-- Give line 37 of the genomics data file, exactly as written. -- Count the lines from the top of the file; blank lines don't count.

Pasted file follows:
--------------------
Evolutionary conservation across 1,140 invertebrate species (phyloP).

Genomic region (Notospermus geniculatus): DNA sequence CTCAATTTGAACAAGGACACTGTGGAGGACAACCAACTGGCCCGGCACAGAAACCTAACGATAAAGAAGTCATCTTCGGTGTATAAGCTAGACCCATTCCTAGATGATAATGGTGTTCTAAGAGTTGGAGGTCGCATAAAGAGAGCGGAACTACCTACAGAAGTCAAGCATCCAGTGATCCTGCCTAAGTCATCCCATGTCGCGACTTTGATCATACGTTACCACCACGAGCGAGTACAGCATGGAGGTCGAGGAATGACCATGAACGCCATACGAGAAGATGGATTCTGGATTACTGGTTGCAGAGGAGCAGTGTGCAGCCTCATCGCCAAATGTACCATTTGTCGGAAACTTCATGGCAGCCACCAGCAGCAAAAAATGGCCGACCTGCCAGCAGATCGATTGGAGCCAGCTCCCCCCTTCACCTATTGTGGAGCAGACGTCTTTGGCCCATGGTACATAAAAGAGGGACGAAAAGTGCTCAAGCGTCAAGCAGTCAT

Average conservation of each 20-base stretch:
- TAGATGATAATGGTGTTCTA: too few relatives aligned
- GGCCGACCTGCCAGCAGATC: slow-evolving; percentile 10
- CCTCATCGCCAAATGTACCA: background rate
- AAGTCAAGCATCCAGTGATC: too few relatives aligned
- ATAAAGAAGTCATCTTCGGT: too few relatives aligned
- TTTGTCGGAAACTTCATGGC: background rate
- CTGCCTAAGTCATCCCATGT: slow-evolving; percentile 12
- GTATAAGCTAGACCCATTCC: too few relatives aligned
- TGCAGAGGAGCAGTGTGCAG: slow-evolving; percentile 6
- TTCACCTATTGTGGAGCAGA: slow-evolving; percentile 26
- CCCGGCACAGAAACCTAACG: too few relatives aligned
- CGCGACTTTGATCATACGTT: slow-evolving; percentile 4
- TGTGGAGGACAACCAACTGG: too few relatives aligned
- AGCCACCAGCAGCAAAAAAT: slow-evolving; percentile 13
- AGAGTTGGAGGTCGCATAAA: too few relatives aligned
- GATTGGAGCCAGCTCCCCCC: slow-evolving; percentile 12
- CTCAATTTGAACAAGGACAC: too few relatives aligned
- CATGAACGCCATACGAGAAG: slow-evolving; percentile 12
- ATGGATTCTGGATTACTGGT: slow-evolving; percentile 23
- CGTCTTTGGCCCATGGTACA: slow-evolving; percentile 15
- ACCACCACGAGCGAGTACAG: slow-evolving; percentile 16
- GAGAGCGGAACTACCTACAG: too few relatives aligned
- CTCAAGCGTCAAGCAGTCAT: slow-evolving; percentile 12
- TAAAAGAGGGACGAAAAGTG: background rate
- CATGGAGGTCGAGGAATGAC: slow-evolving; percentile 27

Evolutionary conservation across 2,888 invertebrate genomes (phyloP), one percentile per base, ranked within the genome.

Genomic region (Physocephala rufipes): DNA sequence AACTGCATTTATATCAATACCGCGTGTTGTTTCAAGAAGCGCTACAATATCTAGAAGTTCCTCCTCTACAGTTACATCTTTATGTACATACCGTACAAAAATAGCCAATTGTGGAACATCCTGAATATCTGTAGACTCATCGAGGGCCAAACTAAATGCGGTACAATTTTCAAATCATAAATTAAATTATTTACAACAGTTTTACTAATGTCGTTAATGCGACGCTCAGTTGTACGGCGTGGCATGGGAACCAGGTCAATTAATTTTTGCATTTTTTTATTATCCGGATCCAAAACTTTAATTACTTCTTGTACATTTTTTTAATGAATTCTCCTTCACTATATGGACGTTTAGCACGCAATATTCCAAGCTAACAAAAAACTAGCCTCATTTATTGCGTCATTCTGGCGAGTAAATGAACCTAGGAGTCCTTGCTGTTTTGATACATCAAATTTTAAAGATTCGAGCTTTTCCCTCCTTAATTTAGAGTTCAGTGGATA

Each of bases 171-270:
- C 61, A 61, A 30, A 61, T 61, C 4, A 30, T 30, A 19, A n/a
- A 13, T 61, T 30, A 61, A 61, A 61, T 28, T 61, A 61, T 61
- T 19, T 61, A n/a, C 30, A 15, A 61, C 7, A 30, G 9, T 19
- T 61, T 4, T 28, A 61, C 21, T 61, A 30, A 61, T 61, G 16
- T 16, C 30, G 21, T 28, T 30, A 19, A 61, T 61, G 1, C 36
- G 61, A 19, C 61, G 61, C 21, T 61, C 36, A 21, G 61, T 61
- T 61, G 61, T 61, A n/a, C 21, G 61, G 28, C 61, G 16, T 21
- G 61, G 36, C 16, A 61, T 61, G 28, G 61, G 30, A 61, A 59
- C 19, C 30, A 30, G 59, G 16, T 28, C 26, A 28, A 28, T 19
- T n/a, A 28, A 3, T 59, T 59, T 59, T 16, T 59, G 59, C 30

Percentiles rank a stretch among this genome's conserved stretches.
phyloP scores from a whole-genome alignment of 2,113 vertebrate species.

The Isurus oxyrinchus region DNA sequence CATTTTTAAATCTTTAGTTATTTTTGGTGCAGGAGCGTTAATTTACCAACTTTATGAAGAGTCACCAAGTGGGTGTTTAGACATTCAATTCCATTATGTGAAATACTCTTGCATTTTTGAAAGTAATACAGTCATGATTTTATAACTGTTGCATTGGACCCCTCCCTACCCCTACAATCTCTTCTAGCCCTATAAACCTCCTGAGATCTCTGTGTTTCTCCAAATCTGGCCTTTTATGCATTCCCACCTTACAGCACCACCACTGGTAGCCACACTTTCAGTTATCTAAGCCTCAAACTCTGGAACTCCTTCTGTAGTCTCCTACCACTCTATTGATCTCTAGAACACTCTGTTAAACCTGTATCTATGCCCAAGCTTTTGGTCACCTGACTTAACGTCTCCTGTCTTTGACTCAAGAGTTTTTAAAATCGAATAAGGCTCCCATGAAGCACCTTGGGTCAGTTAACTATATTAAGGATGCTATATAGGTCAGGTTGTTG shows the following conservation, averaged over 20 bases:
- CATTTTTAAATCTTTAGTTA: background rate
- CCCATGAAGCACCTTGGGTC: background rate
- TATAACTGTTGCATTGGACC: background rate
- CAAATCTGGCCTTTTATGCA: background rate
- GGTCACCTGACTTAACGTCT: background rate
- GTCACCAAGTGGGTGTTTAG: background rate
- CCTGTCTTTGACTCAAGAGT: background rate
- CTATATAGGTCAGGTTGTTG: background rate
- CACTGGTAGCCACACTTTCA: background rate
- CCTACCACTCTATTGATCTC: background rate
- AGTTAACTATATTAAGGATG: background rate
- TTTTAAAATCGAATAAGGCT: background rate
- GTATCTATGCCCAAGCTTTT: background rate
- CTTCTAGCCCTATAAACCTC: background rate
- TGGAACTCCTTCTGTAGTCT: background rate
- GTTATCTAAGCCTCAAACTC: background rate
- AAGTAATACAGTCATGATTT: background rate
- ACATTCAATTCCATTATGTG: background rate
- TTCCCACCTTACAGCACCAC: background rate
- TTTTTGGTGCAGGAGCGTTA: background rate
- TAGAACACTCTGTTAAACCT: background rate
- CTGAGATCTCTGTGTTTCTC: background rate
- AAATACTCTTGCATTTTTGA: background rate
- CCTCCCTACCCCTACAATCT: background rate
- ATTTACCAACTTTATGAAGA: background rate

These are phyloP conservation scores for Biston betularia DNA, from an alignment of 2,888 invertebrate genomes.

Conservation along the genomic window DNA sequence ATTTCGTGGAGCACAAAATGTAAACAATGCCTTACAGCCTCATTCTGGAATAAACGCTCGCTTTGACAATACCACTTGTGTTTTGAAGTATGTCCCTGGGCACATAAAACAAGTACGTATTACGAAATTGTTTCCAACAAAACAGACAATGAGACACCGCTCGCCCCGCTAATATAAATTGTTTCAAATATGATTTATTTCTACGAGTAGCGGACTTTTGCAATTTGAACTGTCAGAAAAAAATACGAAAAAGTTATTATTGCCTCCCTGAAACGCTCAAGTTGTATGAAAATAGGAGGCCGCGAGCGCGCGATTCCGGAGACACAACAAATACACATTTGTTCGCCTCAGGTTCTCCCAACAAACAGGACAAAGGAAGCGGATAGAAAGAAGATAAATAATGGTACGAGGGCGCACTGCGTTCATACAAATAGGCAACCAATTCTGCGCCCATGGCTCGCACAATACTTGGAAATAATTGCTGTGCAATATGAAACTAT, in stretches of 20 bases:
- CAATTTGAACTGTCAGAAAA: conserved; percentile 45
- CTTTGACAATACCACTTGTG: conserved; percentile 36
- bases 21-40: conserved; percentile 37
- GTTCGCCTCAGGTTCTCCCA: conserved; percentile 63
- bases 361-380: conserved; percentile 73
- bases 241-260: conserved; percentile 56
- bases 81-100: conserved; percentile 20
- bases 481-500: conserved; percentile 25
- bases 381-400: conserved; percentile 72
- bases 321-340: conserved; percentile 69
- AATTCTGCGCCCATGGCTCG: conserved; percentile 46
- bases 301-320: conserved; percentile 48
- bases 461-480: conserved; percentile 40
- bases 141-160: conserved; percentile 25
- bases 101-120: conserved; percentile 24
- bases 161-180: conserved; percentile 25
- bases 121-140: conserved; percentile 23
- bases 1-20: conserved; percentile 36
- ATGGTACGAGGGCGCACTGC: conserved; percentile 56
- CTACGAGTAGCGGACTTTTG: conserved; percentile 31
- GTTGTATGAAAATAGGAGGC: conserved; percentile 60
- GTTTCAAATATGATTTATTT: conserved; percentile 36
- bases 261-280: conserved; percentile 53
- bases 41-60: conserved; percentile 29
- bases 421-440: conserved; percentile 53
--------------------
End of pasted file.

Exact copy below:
- G 61, A 19, C 61, G 61, C 21, T 61, C 36, A 21, G 61, T 61